It’s time for Charter change, too—to thoroughly overhaul the economic provisions. They were written at a reactionary (to Marcos) time when protectionism was all the rage. Today, there’s national confidence recognizing the huge benefits that opening up to the world can bring. The opening-up should occur now.

The huge inequality that exists today—where 79 percent of the population belongs to the low-income group, while only 5 percent is in  the high-income group, and the middle class is way too small (16 percent) needs leveling. This can only be done through job creation; there is no other way. Yet the necessary high-level attention to achieving it isn’t there.

Business surveys list corruption, red tape, policy inconsistency, and poor and lack of infrastructure as major areas of concern. These must be focused on in the next few years.

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The government has identified seven priority sectors, but all attention and effort would best be focused on four of these: agriculture/agribusiness; tourism; information technology/business process outsourcing; and mining. These are the ones that can create jobs, and three of them do so where they are most needed—in the rural areas. Economic growth is fine, but job growth is what is needed.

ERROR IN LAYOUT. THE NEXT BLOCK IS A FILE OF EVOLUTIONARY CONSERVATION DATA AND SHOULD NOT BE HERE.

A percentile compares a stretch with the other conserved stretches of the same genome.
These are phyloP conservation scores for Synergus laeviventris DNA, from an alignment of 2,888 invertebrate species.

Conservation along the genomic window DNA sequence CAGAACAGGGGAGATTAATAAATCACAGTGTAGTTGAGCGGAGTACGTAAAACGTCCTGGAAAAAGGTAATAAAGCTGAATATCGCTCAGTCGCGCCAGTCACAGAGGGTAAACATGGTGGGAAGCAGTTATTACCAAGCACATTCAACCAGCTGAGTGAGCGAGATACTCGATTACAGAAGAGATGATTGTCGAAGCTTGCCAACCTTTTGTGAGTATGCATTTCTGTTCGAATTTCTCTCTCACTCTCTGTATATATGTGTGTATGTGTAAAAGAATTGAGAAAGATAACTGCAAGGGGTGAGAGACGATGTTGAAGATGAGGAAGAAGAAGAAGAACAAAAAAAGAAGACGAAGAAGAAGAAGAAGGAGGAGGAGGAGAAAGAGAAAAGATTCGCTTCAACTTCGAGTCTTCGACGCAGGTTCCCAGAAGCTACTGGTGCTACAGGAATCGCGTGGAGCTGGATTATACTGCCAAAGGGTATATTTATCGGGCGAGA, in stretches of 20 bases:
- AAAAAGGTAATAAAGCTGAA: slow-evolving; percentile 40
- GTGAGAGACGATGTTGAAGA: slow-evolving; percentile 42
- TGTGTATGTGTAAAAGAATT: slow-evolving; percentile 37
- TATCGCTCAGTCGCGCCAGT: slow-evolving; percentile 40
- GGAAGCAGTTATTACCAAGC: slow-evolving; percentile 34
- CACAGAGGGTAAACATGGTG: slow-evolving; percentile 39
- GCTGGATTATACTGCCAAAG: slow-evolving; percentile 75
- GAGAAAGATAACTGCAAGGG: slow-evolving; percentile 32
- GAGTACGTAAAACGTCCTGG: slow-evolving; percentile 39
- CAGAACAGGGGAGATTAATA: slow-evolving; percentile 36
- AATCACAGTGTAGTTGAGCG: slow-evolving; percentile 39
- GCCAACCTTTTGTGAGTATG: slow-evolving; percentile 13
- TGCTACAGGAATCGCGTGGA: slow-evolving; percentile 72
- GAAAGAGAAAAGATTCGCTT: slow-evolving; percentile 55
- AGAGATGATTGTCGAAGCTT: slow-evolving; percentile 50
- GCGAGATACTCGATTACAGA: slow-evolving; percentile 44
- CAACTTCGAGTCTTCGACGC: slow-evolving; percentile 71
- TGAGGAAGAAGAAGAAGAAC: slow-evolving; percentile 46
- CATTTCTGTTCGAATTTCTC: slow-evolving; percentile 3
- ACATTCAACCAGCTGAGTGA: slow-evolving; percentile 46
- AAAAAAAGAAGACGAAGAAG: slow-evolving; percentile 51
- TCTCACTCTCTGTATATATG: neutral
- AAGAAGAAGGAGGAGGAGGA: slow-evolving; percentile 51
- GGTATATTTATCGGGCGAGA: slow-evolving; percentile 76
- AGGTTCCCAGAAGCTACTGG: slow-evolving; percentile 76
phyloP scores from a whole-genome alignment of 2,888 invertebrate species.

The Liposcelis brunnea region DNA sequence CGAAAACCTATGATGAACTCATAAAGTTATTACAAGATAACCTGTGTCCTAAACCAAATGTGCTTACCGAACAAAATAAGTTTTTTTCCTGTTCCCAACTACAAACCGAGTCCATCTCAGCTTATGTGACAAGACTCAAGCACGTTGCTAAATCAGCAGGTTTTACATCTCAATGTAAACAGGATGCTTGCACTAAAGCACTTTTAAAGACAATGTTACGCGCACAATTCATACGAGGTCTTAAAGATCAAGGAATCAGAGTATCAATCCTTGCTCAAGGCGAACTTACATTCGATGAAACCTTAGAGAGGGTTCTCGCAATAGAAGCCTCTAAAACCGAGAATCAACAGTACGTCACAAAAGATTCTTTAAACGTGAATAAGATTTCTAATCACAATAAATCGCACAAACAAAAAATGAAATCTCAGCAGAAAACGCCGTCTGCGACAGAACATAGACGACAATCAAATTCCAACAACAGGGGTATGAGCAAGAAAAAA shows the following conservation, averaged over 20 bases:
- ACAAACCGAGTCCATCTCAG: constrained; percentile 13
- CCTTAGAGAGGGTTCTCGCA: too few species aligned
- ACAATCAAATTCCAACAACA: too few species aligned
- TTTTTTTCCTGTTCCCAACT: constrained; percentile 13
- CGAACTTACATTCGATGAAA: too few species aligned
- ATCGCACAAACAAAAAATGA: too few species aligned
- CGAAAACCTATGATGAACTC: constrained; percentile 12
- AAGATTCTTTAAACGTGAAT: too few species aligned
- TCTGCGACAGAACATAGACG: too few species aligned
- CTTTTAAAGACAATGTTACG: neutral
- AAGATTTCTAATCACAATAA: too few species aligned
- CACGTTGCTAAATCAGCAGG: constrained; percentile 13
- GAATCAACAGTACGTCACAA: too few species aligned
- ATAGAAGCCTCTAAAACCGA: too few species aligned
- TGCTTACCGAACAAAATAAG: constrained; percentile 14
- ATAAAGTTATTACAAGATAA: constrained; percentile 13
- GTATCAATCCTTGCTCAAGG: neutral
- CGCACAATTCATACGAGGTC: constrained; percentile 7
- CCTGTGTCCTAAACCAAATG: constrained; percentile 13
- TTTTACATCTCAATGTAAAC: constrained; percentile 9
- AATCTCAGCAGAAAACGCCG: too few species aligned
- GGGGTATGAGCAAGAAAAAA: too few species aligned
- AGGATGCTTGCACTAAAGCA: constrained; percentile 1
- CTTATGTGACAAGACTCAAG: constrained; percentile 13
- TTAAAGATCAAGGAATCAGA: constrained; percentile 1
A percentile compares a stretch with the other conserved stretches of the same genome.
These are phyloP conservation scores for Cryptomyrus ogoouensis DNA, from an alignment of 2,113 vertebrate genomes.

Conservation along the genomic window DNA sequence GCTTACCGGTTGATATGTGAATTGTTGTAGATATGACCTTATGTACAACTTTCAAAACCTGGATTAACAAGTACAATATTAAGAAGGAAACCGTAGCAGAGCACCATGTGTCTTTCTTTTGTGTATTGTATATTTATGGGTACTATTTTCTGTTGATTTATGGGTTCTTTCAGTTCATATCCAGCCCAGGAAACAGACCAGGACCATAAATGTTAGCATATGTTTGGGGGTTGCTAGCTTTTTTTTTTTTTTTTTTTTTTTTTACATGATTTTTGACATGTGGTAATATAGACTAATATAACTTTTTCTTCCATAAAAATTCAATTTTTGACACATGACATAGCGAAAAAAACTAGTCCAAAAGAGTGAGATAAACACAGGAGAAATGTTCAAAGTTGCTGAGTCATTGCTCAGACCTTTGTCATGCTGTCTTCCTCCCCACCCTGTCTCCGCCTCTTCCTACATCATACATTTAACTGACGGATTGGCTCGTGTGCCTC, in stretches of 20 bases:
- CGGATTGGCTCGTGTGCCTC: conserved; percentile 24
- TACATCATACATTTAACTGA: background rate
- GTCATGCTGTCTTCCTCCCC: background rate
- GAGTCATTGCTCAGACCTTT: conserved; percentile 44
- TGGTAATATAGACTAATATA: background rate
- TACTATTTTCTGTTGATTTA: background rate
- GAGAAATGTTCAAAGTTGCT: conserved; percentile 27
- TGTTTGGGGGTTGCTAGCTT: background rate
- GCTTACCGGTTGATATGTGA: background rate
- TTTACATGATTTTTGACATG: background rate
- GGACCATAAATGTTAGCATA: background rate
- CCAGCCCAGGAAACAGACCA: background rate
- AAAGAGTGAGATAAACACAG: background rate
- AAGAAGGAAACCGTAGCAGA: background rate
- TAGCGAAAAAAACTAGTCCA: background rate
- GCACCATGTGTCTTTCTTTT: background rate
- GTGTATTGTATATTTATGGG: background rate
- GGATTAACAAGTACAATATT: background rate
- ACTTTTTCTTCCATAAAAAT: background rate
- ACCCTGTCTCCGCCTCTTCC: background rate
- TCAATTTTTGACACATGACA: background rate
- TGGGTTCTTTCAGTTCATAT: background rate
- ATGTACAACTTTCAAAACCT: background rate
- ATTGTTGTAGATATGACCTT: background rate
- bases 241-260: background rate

But relying on just these four sectors won’t be quite enough to sustain the poverty-reducing 7 percent plus-GDP growth level over the next four years. Nor will it pave the road for inclusive growth. A refocusing on manufacturing-related industries, where the country can be potentially competitive, will. And growth at over 7 percent on sustained multi-year basis must be attained if poverty is to be truly addressed. Anything less than this won’t do it. Manufacturing creates the jobs, especially for most workers without the college education that the services sector requires. Thus is the most effective antipoverty solution. To encourage investments in manufacturing, adequate infrastructure and a better investment climate are essential. The failure of previous governments to provide these essentials needs to be corrected. The Aquino administration has a lot to do.

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TAGS: education, featured column, Population growth, water